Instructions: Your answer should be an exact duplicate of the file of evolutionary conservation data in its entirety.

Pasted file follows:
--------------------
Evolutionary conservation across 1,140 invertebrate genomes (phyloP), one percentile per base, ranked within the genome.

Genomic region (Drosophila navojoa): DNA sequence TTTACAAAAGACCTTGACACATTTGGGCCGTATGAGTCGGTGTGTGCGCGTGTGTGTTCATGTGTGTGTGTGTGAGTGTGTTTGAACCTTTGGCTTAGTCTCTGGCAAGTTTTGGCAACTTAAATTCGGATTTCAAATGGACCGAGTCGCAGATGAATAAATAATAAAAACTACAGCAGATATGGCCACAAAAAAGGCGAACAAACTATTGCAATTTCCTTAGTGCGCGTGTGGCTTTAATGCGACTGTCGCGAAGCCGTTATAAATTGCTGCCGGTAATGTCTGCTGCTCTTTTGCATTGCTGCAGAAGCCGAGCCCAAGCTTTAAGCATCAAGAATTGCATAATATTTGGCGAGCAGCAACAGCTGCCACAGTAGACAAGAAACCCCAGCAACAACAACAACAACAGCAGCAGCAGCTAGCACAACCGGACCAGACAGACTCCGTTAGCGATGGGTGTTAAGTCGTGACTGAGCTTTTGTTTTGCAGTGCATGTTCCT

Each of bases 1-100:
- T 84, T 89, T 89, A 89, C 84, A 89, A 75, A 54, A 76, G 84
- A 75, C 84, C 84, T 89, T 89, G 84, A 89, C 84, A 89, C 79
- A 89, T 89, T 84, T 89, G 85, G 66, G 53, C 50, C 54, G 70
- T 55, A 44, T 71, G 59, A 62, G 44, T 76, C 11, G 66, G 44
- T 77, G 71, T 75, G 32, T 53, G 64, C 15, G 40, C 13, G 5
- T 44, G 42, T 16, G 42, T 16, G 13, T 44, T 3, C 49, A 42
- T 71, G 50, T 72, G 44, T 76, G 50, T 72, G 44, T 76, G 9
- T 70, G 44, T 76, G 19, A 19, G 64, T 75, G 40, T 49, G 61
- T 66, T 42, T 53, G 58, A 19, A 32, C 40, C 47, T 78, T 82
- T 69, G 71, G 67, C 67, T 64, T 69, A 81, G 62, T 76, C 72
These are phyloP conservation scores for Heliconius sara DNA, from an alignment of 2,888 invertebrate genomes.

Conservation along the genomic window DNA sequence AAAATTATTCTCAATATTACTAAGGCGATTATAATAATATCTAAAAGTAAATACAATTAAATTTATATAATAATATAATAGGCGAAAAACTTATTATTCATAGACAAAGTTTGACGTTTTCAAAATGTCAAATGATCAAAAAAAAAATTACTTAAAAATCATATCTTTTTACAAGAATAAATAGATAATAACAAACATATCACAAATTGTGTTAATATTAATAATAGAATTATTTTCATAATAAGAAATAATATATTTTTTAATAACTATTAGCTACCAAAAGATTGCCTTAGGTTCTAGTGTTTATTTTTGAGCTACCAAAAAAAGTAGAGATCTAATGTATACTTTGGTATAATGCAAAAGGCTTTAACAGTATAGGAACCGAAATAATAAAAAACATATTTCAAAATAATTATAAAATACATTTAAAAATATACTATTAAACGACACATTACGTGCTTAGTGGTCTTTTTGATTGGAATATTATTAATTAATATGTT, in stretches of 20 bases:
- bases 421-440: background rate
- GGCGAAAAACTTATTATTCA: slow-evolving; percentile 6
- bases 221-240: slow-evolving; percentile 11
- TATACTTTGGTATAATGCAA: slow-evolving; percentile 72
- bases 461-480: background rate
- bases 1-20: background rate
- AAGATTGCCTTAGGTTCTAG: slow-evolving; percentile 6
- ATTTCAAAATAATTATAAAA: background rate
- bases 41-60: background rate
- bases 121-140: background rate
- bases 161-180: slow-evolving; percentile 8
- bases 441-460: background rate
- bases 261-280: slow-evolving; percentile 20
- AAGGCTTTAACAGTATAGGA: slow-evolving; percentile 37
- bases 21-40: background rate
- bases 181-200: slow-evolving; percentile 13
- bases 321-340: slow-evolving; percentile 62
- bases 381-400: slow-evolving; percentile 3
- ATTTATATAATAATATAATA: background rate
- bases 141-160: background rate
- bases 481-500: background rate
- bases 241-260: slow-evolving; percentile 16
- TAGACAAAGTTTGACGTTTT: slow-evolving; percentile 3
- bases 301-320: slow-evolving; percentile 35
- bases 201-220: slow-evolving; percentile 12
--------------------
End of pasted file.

Evolutionary conservation across 1,140 invertebrate genomes (phyloP), one percentile per base, ranked within the genome.

Genomic region (Drosophila navojoa): DNA sequence TTTACAAAAGACCTTGACACATTTGGGCCGTATGAGTCGGTGTGTGCGCGTGTGTGTTCATGTGTGTGTGTGTGAGTGTGTTTGAACCTTTGGCTTAGTCTCTGGCAAGTTTTGGCAACTTAAATTCGGATTTCAAATGGACCGAGTCGCAGATGAATAAATAATAAAAACTACAGCAGATATGGCCACAAAAAAGGCGAACAAACTATTGCAATTTCCTTAGTGCGCGTGTGGCTTTAATGCGACTGTCGCGAAGCCGTTATAAATTGCTGCCGGTAATGTCTGCTGCTCTTTTGCATTGCTGCAGAAGCCGAGCCCAAGCTTTAAGCATCAAGAATTGCATAATATTTGGCGAGCAGCAACAGCTGCCACAGTAGACAAGAAACCCCAGCAACAACAACAACAACAGCAGCAGCAGCTAGCACAACCGGACCAGACAGACTCCGTTAGCGATGGGTGTTAAGTCGTGACTGAGCTTTTGTTTTGCAGTGCATGTTCCT

Each of bases 1-100:
- T 84, T 89, T 89, A 89, C 84, A 89, A 75, A 54, A 76, G 84
- A 75, C 84, C 84, T 89, T 89, G 84, A 89, C 84, A 89, C 79
- A 89, T 89, T 84, T 89, G 85, G 66, G 53, C 50, C 54, G 70
- T 55, A 44, T 71, G 59, A 62, G 44, T 76, C 11, G 66, G 44
- T 77, G 71, T 75, G 32, T 53, G 64, C 15, G 40, C 13, G 5
- T 44, G 42, T 16, G 42, T 16, G 13, T 44, T 3, C 49, A 42
- T 71, G 50, T 72, G 44, T 76, G 50, T 72, G 44, T 76, G 9
- T 70, G 44, T 76, G 19, A 19, G 64, T 75, G 40, T 49, G 61
- T 66, T 42, T 53, G 58, A 19, A 32, C 40, C 47, T 78, T 82
- T 69, G 71, G 67, C 67, T 64, T 69, A 81, G 62, T 76, C 72
These are phyloP conservation scores for Heliconius sara DNA, from an alignment of 2,888 invertebrate genomes.

Conservation along the genomic window DNA sequence AAAATTATTCTCAATATTACTAAGGCGATTATAATAATATCTAAAAGTAAATACAATTAAATTTATATAATAATATAATAGGCGAAAAACTTATTATTCATAGACAAAGTTTGACGTTTTCAAAATGTCAAATGATCAAAAAAAAAATTACTTAAAAATCATATCTTTTTACAAGAATAAATAGATAATAACAAACATATCACAAATTGTGTTAATATTAATAATAGAATTATTTTCATAATAAGAAATAATATATTTTTTAATAACTATTAGCTACCAAAAGATTGCCTTAGGTTCTAGTGTTTATTTTTGAGCTACCAAAAAAAGTAGAGATCTAATGTATACTTTGGTATAATGCAAAAGGCTTTAACAGTATAGGAACCGAAATAATAAAAAACATATTTCAAAATAATTATAAAATACATTTAAAAATATACTATTAAACGACACATTACGTGCTTAGTGGTCTTTTTGATTGGAATATTATTAATTAATATGTT, in stretches of 20 bases:
- bases 421-440: background rate
- GGCGAAAAACTTATTATTCA: slow-evolving; percentile 6
- bases 221-240: slow-evolving; percentile 11
- TATACTTTGGTATAATGCAA: slow-evolving; percentile 72
- bases 461-480: background rate
- bases 1-20: background rate
- AAGATTGCCTTAGGTTCTAG: slow-evolving; percentile 6
- ATTTCAAAATAATTATAAAA: background rate
- bases 41-60: background rate
- bases 121-140: background rate
- bases 161-180: slow-evolving; percentile 8
- bases 441-460: background rate
- bases 261-280: slow-evolving; percentile 20
- AAGGCTTTAACAGTATAGGA: slow-evolving; percentile 37
- bases 21-40: background rate
- bases 181-200: slow-evolving; percentile 13
- bases 321-340: slow-evolving; percentile 62
- bases 381-400: slow-evolving; percentile 3
- ATTTATATAATAATATAATA: background rate
- bases 141-160: background rate
- bases 481-500: background rate
- bases 241-260: slow-evolving; percentile 16
- TAGACAAAGTTTGACGTTTT: slow-evolving; percentile 3
- bases 301-320: slow-evolving; percentile 35
- bases 201-220: slow-evolving; percentile 12